Photo Friday with Mobile Photo Paris
Last week, the Paris Bastille Design Center’s photography exhibition was reserved exclusively for artists who could fit their gear into the palm of their hand. With the ever increasing allure of smaller, faster, and lighter technologies, it should not come as a surprise that some artists are trading in SLRs, multiple lenses, and flashes for a single tool. But it does.
At Mobile Photo Paris, eighteen photographers, amateurs and professionals, showcased their work in a new genre of art: cellphone photography. Some of the most notable pieces are Nadine Bénichou’s dizzying architectural perspectives and Loic Le Rumeur’s rainy day snapshots.
On the website, the Mobile Photo Paris statement reads:
"Cet événement est emblématique d’un mouvement qui bouleverse les dogmes techniques et artistiques. C’est une manière de redéfinir ce qu’est la photographie, dans le contexte du bouleversement numérique. [This event symbolizes a movement that challenges technical and artistic rules. It is a way to redefine photography in the context of the digital revolution.]" (Translation is my own.)
Many of the photographs are stunning, and for those that don’t use popular iPhone applications and filters, it wouldn’t even be possible to know that they were taken on a cellphone. Although the photographs are undoubtedly capable of evoking emotion, ideas, and acting as a vehicle for artistic expression like their film and digital predecessors, the medium creates contention.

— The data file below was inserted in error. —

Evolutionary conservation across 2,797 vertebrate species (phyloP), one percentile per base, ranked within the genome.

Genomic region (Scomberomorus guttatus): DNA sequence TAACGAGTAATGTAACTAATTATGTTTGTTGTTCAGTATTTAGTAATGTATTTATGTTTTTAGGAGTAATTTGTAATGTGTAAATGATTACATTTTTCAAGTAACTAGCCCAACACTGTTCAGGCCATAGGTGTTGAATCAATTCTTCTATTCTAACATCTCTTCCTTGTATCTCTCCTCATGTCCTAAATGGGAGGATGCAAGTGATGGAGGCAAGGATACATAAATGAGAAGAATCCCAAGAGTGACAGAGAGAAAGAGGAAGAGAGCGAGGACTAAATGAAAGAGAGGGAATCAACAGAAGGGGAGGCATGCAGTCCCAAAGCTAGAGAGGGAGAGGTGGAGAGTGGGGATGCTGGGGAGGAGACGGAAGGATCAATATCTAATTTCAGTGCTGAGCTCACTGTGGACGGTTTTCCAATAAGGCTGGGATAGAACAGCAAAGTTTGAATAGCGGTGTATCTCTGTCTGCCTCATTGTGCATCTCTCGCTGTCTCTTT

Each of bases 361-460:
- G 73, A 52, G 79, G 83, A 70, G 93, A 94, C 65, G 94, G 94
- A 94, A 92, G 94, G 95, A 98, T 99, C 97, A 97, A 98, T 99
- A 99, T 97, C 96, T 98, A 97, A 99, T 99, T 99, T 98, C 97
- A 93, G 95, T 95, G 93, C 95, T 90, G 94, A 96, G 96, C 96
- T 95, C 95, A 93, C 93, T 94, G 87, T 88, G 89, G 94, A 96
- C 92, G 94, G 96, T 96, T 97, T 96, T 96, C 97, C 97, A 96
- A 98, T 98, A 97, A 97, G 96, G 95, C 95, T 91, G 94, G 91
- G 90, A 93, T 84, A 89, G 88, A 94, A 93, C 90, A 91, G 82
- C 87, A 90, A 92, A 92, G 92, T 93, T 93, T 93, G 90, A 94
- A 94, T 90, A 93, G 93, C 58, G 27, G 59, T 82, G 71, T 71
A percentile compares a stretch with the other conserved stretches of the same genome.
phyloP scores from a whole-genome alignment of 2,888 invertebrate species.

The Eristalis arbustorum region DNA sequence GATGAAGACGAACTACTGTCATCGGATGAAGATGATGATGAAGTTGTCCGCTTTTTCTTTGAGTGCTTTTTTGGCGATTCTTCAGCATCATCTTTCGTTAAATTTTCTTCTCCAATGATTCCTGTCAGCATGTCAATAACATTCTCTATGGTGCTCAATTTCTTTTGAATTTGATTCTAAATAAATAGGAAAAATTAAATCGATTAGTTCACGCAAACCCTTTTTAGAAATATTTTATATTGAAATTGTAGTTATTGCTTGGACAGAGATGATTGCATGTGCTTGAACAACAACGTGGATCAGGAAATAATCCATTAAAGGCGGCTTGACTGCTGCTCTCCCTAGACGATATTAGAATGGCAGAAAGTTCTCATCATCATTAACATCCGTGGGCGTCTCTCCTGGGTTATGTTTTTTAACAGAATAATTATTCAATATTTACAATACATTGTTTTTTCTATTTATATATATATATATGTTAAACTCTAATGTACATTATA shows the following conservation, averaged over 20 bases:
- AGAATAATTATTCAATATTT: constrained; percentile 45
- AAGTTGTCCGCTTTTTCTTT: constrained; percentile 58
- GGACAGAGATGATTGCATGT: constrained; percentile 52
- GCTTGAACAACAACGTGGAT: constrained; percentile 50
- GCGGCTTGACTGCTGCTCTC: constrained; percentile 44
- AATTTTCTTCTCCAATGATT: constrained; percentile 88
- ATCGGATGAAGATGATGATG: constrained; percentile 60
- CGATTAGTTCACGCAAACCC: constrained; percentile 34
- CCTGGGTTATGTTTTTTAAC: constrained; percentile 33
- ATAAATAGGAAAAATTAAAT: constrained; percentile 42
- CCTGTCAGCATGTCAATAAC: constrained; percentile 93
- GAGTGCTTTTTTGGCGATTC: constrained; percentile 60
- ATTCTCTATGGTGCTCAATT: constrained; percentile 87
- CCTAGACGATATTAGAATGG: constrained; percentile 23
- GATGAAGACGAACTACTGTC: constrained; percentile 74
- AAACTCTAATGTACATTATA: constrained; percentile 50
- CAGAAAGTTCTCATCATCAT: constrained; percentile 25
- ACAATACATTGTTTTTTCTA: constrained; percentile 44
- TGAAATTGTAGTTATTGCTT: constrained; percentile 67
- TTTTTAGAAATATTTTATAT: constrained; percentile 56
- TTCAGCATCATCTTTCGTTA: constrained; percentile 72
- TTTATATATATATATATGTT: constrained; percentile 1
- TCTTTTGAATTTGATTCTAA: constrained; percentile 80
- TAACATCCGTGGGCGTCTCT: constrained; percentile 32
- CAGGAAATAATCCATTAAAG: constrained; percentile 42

As noted in The New York Times Photography Blog, the development has its critics. Many of them believe that photography loses something without a more conscientious focus, manual decisions, and an understanding of aperture, shutter, and exposure. It’s a reaction that may be comparable to film masters watching the ushering in of digital photography several years ago.
While technological advancement is inevitable and some of us may be inclined to write this off as people needing to ‘get with the times,’ it raises an interesting question. Is there a point at which technology and art can be so closely paired that something of the latter is lost or diminished? Or is this simply a question of sentimentality, not unlike how we may feel about a written letter in comparison to an email?
The Art & Science Journal would like to hear your thoughts!
Find the rest of the exhibition here.